For our May session, our member Eileen led a lesson about how to write the ‘Poetry of Emotion.’
We started out with the basics; brainstorming as many emotions as we could. Sometimes it’s easy to think all emotive poetry is about love because there is so much of it around! But there are actually a lot of different emotions which a poet can use. The only problem is that once you’ve chosen an emotion to write about, how do you describe it?
We each chose an emotion and used it in an exercise where we asked the following questions:
- What colour is the emotion?
- What does it taste like?
- What does it smell like?
- What does it look like?
- What does it sound like?
- What does it feel like?
This really helped us get under the skin of our chosen emotion by using different senses to bring it to life. It can be difficult to assign a taste, smell or sound to an emotion!
Here’s an example:
Guilt is a lingering putrid yellow
that tastes like acid reflux.
It smells like an urban underpass on Sunday morning,
looks like a peeling carcass,
and sounds like a constant drone of insects.
It feels like dragging a rock, the frayed rope ribboning scars into your palms.
We’ve now got a starting point for an interesting poem about emotion!
For our next exercise, we looked at simile and metaphor.
A SIMILE is where you say something IS LIKE something else.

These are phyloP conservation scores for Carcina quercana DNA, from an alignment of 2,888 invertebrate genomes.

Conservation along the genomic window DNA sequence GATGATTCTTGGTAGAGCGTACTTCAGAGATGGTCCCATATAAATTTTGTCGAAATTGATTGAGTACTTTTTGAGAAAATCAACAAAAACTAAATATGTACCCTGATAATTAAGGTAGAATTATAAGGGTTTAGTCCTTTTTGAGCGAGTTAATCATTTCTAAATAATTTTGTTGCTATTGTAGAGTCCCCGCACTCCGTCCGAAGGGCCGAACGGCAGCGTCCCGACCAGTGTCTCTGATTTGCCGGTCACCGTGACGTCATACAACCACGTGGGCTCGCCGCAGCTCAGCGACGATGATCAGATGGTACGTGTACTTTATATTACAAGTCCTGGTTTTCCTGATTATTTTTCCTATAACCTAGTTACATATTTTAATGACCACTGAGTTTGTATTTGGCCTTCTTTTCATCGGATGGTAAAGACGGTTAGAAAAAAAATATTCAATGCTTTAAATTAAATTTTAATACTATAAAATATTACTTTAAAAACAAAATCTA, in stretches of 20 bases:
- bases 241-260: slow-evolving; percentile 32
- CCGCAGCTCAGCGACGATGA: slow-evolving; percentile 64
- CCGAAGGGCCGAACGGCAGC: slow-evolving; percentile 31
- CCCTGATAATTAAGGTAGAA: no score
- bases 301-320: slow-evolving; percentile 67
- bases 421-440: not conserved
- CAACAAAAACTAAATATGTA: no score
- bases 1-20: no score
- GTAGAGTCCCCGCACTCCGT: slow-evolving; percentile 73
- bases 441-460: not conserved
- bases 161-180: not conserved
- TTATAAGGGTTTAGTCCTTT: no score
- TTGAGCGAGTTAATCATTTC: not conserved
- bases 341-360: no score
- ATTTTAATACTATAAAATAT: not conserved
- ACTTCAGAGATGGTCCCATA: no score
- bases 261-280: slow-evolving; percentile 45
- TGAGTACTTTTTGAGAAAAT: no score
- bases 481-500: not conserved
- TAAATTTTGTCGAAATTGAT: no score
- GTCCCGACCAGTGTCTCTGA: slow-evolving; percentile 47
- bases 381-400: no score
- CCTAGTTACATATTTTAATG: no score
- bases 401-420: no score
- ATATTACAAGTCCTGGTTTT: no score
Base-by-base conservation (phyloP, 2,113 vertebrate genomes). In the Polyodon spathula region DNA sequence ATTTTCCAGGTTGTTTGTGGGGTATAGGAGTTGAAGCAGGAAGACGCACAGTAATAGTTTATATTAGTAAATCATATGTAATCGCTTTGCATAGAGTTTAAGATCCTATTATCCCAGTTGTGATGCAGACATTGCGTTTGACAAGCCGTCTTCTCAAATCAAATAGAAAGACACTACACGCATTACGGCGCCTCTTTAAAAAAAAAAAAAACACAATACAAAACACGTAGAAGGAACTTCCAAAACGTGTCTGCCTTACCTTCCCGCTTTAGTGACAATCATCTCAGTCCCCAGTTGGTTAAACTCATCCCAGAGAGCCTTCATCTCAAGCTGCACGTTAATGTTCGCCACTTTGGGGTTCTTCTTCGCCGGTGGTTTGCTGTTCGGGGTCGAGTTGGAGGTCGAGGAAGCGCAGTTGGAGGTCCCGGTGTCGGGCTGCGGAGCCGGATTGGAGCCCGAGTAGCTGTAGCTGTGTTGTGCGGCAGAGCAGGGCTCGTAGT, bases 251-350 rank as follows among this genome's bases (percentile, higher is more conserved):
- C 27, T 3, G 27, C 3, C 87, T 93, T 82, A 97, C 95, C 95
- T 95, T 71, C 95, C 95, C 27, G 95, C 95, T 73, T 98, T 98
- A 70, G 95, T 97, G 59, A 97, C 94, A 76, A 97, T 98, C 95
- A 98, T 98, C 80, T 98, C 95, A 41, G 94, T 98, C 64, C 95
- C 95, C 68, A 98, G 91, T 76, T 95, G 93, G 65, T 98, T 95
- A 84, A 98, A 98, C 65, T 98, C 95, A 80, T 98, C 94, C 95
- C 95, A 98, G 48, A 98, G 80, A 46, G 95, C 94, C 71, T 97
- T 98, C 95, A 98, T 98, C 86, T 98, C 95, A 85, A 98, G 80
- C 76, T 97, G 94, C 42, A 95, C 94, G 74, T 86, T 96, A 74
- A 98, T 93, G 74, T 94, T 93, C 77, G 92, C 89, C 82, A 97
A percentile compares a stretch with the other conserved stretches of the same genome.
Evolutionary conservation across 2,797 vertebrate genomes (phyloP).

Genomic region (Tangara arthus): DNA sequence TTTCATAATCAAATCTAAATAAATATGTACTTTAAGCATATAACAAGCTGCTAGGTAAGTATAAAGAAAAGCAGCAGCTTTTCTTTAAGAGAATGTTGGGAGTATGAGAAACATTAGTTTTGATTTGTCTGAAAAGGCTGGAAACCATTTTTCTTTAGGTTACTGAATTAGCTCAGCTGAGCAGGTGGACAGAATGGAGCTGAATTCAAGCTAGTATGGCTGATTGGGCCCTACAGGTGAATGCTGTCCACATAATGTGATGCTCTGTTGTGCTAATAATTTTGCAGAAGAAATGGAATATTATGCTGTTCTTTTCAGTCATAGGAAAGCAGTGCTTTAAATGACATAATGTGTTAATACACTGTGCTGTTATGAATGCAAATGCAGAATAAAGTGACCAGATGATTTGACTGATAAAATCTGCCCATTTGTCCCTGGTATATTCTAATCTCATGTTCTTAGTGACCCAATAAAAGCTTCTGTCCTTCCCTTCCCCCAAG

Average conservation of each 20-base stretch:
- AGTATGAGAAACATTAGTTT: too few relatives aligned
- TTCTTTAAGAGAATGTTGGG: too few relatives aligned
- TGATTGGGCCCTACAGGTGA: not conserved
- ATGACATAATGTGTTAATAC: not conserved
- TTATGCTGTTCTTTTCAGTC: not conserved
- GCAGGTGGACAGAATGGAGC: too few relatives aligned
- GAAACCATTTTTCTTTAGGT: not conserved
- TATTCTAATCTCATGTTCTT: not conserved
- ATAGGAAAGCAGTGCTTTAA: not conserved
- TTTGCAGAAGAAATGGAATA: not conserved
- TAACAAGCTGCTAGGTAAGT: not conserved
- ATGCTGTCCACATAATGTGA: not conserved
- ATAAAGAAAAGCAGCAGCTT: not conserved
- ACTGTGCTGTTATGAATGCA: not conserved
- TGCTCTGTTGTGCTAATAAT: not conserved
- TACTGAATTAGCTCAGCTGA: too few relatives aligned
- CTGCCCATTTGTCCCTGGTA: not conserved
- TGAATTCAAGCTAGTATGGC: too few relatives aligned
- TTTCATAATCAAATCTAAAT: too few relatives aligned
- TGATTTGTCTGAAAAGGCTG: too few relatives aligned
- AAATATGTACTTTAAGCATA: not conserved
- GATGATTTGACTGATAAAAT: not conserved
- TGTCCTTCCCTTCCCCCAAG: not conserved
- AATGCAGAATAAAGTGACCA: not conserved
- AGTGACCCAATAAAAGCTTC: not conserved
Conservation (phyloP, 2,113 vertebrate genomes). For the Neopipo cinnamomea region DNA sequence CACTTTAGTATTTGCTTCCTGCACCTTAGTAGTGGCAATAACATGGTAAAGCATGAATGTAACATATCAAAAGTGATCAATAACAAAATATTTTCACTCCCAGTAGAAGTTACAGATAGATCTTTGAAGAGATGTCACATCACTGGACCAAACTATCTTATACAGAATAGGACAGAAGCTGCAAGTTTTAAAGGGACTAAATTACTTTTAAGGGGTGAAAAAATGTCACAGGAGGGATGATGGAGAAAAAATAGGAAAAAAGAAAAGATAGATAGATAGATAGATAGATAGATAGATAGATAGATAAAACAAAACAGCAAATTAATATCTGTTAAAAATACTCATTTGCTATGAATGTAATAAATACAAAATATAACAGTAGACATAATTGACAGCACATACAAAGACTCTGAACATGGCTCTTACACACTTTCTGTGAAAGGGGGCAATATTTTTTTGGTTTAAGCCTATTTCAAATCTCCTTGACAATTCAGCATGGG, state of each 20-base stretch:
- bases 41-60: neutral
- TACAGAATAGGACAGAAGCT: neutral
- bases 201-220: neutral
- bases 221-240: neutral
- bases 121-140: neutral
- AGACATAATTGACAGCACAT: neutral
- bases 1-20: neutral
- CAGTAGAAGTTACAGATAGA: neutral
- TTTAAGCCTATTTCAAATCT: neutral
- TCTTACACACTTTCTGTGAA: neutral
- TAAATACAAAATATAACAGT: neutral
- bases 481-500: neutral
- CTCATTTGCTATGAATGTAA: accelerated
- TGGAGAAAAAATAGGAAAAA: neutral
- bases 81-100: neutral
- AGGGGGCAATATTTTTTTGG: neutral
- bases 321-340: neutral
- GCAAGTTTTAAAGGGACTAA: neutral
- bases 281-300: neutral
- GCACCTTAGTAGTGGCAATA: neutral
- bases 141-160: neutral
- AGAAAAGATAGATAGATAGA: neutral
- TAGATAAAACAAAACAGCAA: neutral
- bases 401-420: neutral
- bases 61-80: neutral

e.g. as green as grass, as dark as night, sharp like a knife
A METAPHOR is when you say something IS something else.
e.g. Her old hand was a withered leaf
Using these way of describing things, we tried to think of metaphors and similes for different emotions. Here’s some for guilt again, and also for love:
<Simile> Guilt feels like your conscience is caught in a trouser press.
Love is like honey being poured over your life.
<Metaphor> Guilt is woodworm; corrosive, picking holes in you, and weakening your structural integrity.
Love is honey being poured over your life.
Simile and metaphor are really good devices for making your reader understand exactly what you meant in your writing. Therefore they’re really useful when talking about emotion, because if you’re trying to describe an emotion to your reader, you should liken it to something they can relate to.
We tried to write a poem using metaphor and simile.
Serenity is undisturbed leaves on the forest floor,
blades of grass, warm underfoot,
and sinking into the sound of waves.
Serenity is a fluttering drape flashing views of a sunny day.
an untouched glass of milk, fresh from the fridge and smooth as an opal.
Serenity is walking into sunbeams, blinded but footsure,
alone in engulfing yellow light.
May Writing Task
Our writing task this month is to pick an emotion and produce a poem using either (or both) of the techniques we learned.